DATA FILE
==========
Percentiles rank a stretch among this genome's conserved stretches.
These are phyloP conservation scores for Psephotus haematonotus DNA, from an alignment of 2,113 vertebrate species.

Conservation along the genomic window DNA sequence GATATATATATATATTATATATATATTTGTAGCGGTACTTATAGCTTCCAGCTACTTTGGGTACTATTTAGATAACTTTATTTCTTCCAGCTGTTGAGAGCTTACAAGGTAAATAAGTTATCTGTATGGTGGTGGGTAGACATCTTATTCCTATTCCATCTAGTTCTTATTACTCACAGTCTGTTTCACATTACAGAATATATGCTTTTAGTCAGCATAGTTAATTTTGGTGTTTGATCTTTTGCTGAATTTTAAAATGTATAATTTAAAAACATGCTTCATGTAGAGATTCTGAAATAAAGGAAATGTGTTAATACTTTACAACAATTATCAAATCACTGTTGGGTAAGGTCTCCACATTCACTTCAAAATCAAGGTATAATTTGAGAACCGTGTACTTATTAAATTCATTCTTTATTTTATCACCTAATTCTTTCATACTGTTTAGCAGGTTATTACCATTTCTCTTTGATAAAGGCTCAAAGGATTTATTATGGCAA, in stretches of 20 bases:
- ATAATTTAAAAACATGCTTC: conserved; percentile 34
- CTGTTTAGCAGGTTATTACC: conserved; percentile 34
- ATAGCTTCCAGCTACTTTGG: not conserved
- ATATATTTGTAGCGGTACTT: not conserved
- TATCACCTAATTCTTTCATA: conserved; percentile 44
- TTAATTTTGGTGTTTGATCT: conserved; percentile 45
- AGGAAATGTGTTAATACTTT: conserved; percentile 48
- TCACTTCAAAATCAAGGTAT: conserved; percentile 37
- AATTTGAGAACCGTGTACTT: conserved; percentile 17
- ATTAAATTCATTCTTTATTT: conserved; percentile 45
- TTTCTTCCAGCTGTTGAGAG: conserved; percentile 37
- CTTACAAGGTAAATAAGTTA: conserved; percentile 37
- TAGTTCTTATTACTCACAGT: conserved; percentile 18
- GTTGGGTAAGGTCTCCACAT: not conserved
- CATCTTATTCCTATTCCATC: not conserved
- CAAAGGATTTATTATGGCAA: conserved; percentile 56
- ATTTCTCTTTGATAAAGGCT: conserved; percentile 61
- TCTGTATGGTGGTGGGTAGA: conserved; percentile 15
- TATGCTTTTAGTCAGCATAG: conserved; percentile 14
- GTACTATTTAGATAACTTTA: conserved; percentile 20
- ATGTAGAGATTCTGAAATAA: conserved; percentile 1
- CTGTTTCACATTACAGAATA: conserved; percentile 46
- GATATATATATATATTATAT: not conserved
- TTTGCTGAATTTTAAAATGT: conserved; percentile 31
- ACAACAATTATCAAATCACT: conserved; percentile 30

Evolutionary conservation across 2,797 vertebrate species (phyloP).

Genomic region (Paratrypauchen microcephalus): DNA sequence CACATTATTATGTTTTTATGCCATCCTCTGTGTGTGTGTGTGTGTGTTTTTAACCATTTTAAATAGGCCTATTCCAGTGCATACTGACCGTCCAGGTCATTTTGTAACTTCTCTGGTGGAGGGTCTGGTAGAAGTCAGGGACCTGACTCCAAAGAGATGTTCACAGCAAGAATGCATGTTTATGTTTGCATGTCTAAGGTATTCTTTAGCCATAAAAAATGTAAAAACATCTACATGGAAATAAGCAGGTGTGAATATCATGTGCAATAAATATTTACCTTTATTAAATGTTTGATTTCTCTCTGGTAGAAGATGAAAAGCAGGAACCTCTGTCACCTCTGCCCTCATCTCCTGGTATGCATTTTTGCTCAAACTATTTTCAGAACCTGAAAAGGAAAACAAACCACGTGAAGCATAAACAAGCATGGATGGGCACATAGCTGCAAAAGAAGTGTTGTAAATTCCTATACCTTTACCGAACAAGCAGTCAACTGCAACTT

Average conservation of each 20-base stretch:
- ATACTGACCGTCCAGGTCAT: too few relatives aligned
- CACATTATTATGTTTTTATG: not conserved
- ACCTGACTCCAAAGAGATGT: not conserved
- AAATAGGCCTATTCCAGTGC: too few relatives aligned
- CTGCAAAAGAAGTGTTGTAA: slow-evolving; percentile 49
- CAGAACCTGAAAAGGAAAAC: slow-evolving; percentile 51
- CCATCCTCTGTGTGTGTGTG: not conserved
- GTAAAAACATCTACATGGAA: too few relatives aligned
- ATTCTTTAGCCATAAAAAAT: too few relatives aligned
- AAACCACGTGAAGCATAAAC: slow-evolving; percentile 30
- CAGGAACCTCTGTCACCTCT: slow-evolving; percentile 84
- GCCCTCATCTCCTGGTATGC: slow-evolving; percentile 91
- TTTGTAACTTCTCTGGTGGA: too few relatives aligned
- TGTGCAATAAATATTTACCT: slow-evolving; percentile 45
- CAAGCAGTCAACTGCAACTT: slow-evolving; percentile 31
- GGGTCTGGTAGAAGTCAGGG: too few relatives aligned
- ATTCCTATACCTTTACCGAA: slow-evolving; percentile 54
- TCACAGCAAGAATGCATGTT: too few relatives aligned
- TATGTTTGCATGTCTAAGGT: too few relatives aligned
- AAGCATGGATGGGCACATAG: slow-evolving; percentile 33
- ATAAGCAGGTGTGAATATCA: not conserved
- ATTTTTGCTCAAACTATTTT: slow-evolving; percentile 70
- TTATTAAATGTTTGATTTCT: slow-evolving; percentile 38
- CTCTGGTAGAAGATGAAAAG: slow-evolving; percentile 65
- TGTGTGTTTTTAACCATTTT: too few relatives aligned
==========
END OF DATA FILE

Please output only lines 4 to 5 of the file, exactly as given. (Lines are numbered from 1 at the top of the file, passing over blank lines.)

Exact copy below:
- ATAATTTAAAAACATGCTTC: conserved; percentile 34
- CTGTTTAGCAGGTTATTACC: conserved; percentile 34